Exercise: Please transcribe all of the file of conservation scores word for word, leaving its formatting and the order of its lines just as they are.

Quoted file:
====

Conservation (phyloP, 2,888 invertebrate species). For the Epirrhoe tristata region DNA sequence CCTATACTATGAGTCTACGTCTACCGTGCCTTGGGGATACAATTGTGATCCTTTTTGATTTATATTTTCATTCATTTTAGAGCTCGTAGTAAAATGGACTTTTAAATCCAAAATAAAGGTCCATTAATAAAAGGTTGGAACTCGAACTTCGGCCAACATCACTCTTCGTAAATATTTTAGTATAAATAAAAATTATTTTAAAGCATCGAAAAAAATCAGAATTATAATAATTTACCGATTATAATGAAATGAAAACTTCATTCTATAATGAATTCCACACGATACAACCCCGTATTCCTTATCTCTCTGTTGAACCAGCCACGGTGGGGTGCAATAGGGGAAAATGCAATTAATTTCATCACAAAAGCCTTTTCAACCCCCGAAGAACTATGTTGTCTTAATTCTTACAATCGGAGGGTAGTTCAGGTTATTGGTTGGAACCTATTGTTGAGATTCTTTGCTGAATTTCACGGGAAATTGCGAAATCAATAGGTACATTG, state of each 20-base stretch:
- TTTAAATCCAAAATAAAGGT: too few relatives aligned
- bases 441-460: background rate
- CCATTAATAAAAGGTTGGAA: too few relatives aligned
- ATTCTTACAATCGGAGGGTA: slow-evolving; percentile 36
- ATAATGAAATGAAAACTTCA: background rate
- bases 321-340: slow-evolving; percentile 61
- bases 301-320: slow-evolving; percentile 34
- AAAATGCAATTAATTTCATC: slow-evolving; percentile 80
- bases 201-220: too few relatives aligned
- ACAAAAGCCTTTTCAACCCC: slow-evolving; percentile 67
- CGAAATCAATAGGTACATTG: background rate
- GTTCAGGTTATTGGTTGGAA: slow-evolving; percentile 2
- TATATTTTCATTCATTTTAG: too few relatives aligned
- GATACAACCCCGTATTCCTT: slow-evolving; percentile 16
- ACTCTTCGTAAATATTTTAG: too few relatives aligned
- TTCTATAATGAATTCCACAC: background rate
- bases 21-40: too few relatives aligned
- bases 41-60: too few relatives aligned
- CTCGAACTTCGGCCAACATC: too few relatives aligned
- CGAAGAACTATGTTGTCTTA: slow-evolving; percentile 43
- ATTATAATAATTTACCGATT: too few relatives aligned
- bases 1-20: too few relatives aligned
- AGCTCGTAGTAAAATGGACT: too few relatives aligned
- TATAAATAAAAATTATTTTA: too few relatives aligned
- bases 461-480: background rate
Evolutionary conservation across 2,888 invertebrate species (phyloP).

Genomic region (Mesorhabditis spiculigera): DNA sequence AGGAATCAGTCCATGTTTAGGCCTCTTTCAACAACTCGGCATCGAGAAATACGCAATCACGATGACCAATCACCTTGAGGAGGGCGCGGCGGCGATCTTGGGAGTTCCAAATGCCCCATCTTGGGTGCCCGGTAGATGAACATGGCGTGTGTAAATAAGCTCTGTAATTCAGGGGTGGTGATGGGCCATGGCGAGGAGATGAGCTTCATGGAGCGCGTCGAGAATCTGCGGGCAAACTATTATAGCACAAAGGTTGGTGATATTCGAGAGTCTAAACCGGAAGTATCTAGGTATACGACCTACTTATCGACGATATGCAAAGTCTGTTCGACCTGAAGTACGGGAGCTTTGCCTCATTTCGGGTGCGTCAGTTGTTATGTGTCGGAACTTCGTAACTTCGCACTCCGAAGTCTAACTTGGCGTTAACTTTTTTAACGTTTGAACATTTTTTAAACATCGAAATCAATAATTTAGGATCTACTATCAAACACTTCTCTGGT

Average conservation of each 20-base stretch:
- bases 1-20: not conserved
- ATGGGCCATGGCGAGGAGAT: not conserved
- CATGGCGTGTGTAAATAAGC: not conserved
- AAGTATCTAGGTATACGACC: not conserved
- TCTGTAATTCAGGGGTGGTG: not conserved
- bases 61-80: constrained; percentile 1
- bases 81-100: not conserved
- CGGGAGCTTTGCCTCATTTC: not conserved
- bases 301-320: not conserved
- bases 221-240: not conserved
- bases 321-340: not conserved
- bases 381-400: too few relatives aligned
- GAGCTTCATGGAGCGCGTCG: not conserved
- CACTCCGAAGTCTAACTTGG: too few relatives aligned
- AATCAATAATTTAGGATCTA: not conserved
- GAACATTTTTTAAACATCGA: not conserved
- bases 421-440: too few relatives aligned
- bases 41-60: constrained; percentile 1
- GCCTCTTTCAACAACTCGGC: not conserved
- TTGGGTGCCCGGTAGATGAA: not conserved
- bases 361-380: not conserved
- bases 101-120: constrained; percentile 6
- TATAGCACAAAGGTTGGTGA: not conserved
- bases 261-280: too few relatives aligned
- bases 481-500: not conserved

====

Conservation (phyloP, 2,888 invertebrate species). For the Epirrhoe tristata region DNA sequence CCTATACTATGAGTCTACGTCTACCGTGCCTTGGGGATACAATTGTGATCCTTTTTGATTTATATTTTCATTCATTTTAGAGCTCGTAGTAAAATGGACTTTTAAATCCAAAATAAAGGTCCATTAATAAAAGGTTGGAACTCGAACTTCGGCCAACATCACTCTTCGTAAATATTTTAGTATAAATAAAAATTATTTTAAAGCATCGAAAAAAATCAGAATTATAATAATTTACCGATTATAATGAAATGAAAACTTCATTCTATAATGAATTCCACACGATACAACCCCGTATTCCTTATCTCTCTGTTGAACCAGCCACGGTGGGGTGCAATAGGGGAAAATGCAATTAATTTCATCACAAAAGCCTTTTCAACCCCCGAAGAACTATGTTGTCTTAATTCTTACAATCGGAGGGTAGTTCAGGTTATTGGTTGGAACCTATTGTTGAGATTCTTTGCTGAATTTCACGGGAAATTGCGAAATCAATAGGTACATTG, state of each 20-base stretch:
- TTTAAATCCAAAATAAAGGT: too few relatives aligned
- bases 441-460: background rate
- CCATTAATAAAAGGTTGGAA: too few relatives aligned
- ATTCTTACAATCGGAGGGTA: slow-evolving; percentile 36
- ATAATGAAATGAAAACTTCA: background rate
- bases 321-340: slow-evolving; percentile 61
- bases 301-320: slow-evolving; percentile 34
- AAAATGCAATTAATTTCATC: slow-evolving; percentile 80
- bases 201-220: too few relatives aligned
- ACAAAAGCCTTTTCAACCCC: slow-evolving; percentile 67
- CGAAATCAATAGGTACATTG: background rate
- GTTCAGGTTATTGGTTGGAA: slow-evolving; percentile 2
- TATATTTTCATTCATTTTAG: too few relatives aligned
- GATACAACCCCGTATTCCTT: slow-evolving; percentile 16
- ACTCTTCGTAAATATTTTAG: too few relatives aligned
- TTCTATAATGAATTCCACAC: background rate
- bases 21-40: too few relatives aligned
- bases 41-60: too few relatives aligned
- CTCGAACTTCGGCCAACATC: too few relatives aligned
- CGAAGAACTATGTTGTCTTA: slow-evolving; percentile 43
- ATTATAATAATTTACCGATT: too few relatives aligned
- bases 1-20: too few relatives aligned
- AGCTCGTAGTAAAATGGACT: too few relatives aligned
- TATAAATAAAAATTATTTTA: too few relatives aligned
- bases 461-480: background rate
Evolutionary conservation across 2,888 invertebrate species (phyloP).

Genomic region (Mesorhabditis spiculigera): DNA sequence AGGAATCAGTCCATGTTTAGGCCTCTTTCAACAACTCGGCATCGAGAAATACGCAATCACGATGACCAATCACCTTGAGGAGGGCGCGGCGGCGATCTTGGGAGTTCCAAATGCCCCATCTTGGGTGCCCGGTAGATGAACATGGCGTGTGTAAATAAGCTCTGTAATTCAGGGGTGGTGATGGGCCATGGCGAGGAGATGAGCTTCATGGAGCGCGTCGAGAATCTGCGGGCAAACTATTATAGCACAAAGGTTGGTGATATTCGAGAGTCTAAACCGGAAGTATCTAGGTATACGACCTACTTATCGACGATATGCAAAGTCTGTTCGACCTGAAGTACGGGAGCTTTGCCTCATTTCGGGTGCGTCAGTTGTTATGTGTCGGAACTTCGTAACTTCGCACTCCGAAGTCTAACTTGGCGTTAACTTTTTTAACGTTTGAACATTTTTTAAACATCGAAATCAATAATTTAGGATCTACTATCAAACACTTCTCTGGT

Average conservation of each 20-base stretch:
- bases 1-20: not conserved
- ATGGGCCATGGCGAGGAGAT: not conserved
- CATGGCGTGTGTAAATAAGC: not conserved
- AAGTATCTAGGTATACGACC: not conserved
- TCTGTAATTCAGGGGTGGTG: not conserved
- bases 61-80: constrained; percentile 1
- bases 81-100: not conserved
- CGGGAGCTTTGCCTCATTTC: not conserved
- bases 301-320: not conserved
- bases 221-240: not conserved
- bases 321-340: not conserved
- bases 381-400: too few relatives aligned
- GAGCTTCATGGAGCGCGTCG: not conserved
- CACTCCGAAGTCTAACTTGG: too few relatives aligned
- AATCAATAATTTAGGATCTA: not conserved
- GAACATTTTTTAAACATCGA: not conserved
- bases 421-440: too few relatives aligned
- bases 41-60: constrained; percentile 1
- GCCTCTTTCAACAACTCGGC: not conserved
- TTGGGTGCCCGGTAGATGAA: not conserved
- bases 361-380: not conserved
- bases 101-120: constrained; percentile 6
- TATAGCACAAAGGTTGGTGA: not conserved
- bases 261-280: too few relatives aligned
- bases 481-500: not conserved